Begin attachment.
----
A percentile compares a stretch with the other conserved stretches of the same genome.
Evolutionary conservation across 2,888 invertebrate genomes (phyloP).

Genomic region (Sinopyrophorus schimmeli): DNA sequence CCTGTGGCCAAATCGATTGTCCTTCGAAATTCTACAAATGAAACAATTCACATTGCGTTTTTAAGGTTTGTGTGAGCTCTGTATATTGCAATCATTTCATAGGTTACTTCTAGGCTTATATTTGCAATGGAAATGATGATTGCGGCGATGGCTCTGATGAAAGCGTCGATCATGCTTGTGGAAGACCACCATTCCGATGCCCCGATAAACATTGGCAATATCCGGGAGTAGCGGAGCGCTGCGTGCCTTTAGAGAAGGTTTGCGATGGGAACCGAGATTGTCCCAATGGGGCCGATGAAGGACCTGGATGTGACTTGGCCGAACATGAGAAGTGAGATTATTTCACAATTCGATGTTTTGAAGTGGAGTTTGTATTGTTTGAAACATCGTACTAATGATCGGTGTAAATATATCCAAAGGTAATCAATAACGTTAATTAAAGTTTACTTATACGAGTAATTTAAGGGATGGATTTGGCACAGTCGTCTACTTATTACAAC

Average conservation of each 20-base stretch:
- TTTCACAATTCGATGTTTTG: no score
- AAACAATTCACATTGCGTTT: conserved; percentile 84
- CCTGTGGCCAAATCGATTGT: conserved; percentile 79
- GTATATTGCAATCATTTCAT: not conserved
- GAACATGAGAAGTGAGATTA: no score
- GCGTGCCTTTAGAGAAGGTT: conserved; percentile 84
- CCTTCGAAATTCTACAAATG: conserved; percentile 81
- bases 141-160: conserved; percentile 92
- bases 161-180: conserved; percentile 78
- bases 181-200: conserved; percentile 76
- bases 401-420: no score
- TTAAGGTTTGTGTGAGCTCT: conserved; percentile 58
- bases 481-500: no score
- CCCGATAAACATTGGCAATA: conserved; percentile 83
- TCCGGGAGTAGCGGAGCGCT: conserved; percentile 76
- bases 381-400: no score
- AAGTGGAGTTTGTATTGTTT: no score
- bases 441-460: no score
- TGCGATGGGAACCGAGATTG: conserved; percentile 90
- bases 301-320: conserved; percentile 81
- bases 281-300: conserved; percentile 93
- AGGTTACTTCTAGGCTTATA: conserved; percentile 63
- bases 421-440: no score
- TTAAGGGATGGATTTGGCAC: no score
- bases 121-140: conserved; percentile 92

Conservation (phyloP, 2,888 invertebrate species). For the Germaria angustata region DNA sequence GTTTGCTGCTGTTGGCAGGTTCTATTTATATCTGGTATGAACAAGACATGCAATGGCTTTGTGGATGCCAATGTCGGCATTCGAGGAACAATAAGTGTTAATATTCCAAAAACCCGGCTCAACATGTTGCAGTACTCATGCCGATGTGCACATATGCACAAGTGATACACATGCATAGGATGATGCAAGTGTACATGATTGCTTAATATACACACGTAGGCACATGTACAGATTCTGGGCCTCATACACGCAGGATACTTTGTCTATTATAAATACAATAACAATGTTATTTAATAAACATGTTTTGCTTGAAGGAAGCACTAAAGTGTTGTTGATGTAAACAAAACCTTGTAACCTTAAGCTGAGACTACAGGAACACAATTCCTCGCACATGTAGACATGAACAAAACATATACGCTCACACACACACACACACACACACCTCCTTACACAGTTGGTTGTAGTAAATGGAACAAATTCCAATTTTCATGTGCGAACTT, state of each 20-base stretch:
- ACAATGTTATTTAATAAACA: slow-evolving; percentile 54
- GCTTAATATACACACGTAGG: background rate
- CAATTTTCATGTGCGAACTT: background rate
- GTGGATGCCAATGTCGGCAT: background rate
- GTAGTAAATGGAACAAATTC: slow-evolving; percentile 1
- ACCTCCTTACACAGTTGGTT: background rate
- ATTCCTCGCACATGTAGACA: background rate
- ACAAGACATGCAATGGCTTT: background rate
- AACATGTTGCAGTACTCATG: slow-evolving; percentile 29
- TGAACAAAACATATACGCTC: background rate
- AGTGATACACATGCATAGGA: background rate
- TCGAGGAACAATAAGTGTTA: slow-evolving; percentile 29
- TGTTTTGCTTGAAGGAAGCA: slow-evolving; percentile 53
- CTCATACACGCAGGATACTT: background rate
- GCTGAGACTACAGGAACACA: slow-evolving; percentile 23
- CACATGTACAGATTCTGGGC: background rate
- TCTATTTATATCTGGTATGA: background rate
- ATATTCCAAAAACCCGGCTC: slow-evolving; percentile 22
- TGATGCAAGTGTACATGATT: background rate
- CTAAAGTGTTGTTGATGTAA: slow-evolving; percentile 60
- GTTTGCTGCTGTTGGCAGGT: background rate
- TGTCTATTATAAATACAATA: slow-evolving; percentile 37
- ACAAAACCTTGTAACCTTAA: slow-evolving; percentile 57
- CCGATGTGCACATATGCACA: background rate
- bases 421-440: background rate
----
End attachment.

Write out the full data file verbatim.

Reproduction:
A percentile compares a stretch with the other conserved stretches of the same genome.
Evolutionary conservation across 2,888 invertebrate genomes (phyloP).

Genomic region (Sinopyrophorus schimmeli): DNA sequence CCTGTGGCCAAATCGATTGTCCTTCGAAATTCTACAAATGAAACAATTCACATTGCGTTTTTAAGGTTTGTGTGAGCTCTGTATATTGCAATCATTTCATAGGTTACTTCTAGGCTTATATTTGCAATGGAAATGATGATTGCGGCGATGGCTCTGATGAAAGCGTCGATCATGCTTGTGGAAGACCACCATTCCGATGCCCCGATAAACATTGGCAATATCCGGGAGTAGCGGAGCGCTGCGTGCCTTTAGAGAAGGTTTGCGATGGGAACCGAGATTGTCCCAATGGGGCCGATGAAGGACCTGGATGTGACTTGGCCGAACATGAGAAGTGAGATTATTTCACAATTCGATGTTTTGAAGTGGAGTTTGTATTGTTTGAAACATCGTACTAATGATCGGTGTAAATATATCCAAAGGTAATCAATAACGTTAATTAAAGTTTACTTATACGAGTAATTTAAGGGATGGATTTGGCACAGTCGTCTACTTATTACAAC

Average conservation of each 20-base stretch:
- TTTCACAATTCGATGTTTTG: no score
- AAACAATTCACATTGCGTTT: conserved; percentile 84
- CCTGTGGCCAAATCGATTGT: conserved; percentile 79
- GTATATTGCAATCATTTCAT: not conserved
- GAACATGAGAAGTGAGATTA: no score
- GCGTGCCTTTAGAGAAGGTT: conserved; percentile 84
- CCTTCGAAATTCTACAAATG: conserved; percentile 81
- bases 141-160: conserved; percentile 92
- bases 161-180: conserved; percentile 78
- bases 181-200: conserved; percentile 76
- bases 401-420: no score
- TTAAGGTTTGTGTGAGCTCT: conserved; percentile 58
- bases 481-500: no score
- CCCGATAAACATTGGCAATA: conserved; percentile 83
- TCCGGGAGTAGCGGAGCGCT: conserved; percentile 76
- bases 381-400: no score
- AAGTGGAGTTTGTATTGTTT: no score
- bases 441-460: no score
- TGCGATGGGAACCGAGATTG: conserved; percentile 90
- bases 301-320: conserved; percentile 81
- bases 281-300: conserved; percentile 93
- AGGTTACTTCTAGGCTTATA: conserved; percentile 63
- bases 421-440: no score
- TTAAGGGATGGATTTGGCAC: no score
- bases 121-140: conserved; percentile 92

Conservation (phyloP, 2,888 invertebrate species). For the Germaria angustata region DNA sequence GTTTGCTGCTGTTGGCAGGTTCTATTTATATCTGGTATGAACAAGACATGCAATGGCTTTGTGGATGCCAATGTCGGCATTCGAGGAACAATAAGTGTTAATATTCCAAAAACCCGGCTCAACATGTTGCAGTACTCATGCCGATGTGCACATATGCACAAGTGATACACATGCATAGGATGATGCAAGTGTACATGATTGCTTAATATACACACGTAGGCACATGTACAGATTCTGGGCCTCATACACGCAGGATACTTTGTCTATTATAAATACAATAACAATGTTATTTAATAAACATGTTTTGCTTGAAGGAAGCACTAAAGTGTTGTTGATGTAAACAAAACCTTGTAACCTTAAGCTGAGACTACAGGAACACAATTCCTCGCACATGTAGACATGAACAAAACATATACGCTCACACACACACACACACACACACCTCCTTACACAGTTGGTTGTAGTAAATGGAACAAATTCCAATTTTCATGTGCGAACTT, state of each 20-base stretch:
- ACAATGTTATTTAATAAACA: slow-evolving; percentile 54
- GCTTAATATACACACGTAGG: background rate
- CAATTTTCATGTGCGAACTT: background rate
- GTGGATGCCAATGTCGGCAT: background rate
- GTAGTAAATGGAACAAATTC: slow-evolving; percentile 1
- ACCTCCTTACACAGTTGGTT: background rate
- ATTCCTCGCACATGTAGACA: background rate
- ACAAGACATGCAATGGCTTT: background rate
- AACATGTTGCAGTACTCATG: slow-evolving; percentile 29
- TGAACAAAACATATACGCTC: background rate
- AGTGATACACATGCATAGGA: background rate
- TCGAGGAACAATAAGTGTTA: slow-evolving; percentile 29
- TGTTTTGCTTGAAGGAAGCA: slow-evolving; percentile 53
- CTCATACACGCAGGATACTT: background rate
- GCTGAGACTACAGGAACACA: slow-evolving; percentile 23
- CACATGTACAGATTCTGGGC: background rate
- TCTATTTATATCTGGTATGA: background rate
- ATATTCCAAAAACCCGGCTC: slow-evolving; percentile 22
- TGATGCAAGTGTACATGATT: background rate
- CTAAAGTGTTGTTGATGTAA: slow-evolving; percentile 60
- GTTTGCTGCTGTTGGCAGGT: background rate
- TGTCTATTATAAATACAATA: slow-evolving; percentile 37
- ACAAAACCTTGTAACCTTAA: slow-evolving; percentile 57
- CCGATGTGCACATATGCACA: background rate
- bases 421-440: background rate